He relies on ABC as his CRM hub; Medallia software, to manage his customer experiences, and to quantify his customer promoter score; Visual Fitness Planner, as a sales and retention tool; and MYZONE fitness wearables, to motivate members and deliver a better workout experience.

The amount of data that Alpert collects is incredible, but it needs to be easily aggregated for analysis. Otherwise, it’s useless.

“ABC Financial has integrated all of the major club platforms, allowing me to understand our member at a microscopic level,” he said. “This, in turn, provides me with an opportunity to be a better operator and marketer.”

3. CRMs Help Health Clubs Go Paperless

One of the most attractive features of CRM systems is a deceptively simple one—the paperless point of sale (POS).

Until you don’t have to deal with reams of paper, it isn’t obvious how many problems paper causes. It starts with penmanship. If a staff person in the office can’t read something that’s hand-written, then they have to contact the salesperson or, perhaps, even the member.

Next, the forms may not have been filled out correctly and completely, with all of the necessary signatures and initials. Then there’s the issue of organizing and physically storing thousands of contracts. When a member wants to cancel or needs a copy, you have to locate the contract. It’s painful to deal with cancellations when members don’t have a copy of the contract, and become irate when the fine print is pointed out to them.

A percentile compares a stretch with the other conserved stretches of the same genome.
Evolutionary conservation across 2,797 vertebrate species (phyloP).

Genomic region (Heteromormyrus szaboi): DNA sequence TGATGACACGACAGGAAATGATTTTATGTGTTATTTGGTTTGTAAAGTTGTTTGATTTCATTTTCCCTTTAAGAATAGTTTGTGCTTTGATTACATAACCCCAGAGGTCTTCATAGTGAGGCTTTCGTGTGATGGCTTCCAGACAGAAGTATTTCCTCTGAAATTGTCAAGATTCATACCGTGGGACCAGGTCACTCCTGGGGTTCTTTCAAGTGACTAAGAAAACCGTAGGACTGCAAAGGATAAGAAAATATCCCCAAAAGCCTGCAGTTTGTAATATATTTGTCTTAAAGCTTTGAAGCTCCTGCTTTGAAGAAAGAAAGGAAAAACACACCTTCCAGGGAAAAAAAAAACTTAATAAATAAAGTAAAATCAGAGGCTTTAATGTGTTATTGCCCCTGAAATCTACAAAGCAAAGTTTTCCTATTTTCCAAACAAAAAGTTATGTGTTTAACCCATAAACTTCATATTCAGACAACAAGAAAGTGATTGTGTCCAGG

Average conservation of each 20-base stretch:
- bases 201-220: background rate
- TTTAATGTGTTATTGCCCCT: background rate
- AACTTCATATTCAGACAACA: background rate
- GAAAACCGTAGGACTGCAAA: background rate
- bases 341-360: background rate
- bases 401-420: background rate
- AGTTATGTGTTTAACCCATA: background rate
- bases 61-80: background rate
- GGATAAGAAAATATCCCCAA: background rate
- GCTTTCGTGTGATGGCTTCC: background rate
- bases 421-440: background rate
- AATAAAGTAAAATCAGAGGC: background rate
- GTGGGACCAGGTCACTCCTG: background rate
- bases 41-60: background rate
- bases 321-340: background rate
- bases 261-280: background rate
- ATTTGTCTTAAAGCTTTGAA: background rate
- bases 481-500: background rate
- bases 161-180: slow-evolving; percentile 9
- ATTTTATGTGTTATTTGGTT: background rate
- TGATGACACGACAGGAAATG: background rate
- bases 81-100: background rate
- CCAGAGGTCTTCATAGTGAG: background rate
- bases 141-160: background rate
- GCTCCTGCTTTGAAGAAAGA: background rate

With a fully online POS process, most of these issues go away.

4. CRMs Support Web and Mobile Sales Options

Another CRM-enabled sales feature that’s growing in popularity is online enrollment, which allows prospects to join 24/7 via a club’s website. While this function has long been utilized by many high-volume/low-price (HV/LP) brands, more mid- and upper-tier clubs are now finding it necessary to follow suit.

Beth Gillespie, the co-owner and sales manager of Saco Sport & Fitness, in Saco, ME, was part of Twin Oaks Software Development, Inc.’s beta program for online sales, and was pleasantly surprised by the results.

“It’s great—a person’s membership is live within about 10 minutes of their joining,” she said. “Although it’s mostly the younger crowd that’s using it right now, about 10% of our monthly memberships consistently take place online.”

One online enrollment feature that’s propelling growth is the ability to create unique links for specials. For example: Gillespie will offer a $50 savings on her joining fee for online enrollments. So, if someone comes to her Website and requests information, they’ll receive a follow-up e-mail with a link to a discount.

Similarly, if the club is doing a corporate promotion, it can create a unique URL for that corporate rate. This helps to drive automated sales, and makes the customer feel good about the savings, but doesn’t devalue the club’s brand with discounts for all.

And, of course, in a world where everyone manages their life with a smartphone, mobile check-in is also growing quickly in popularity.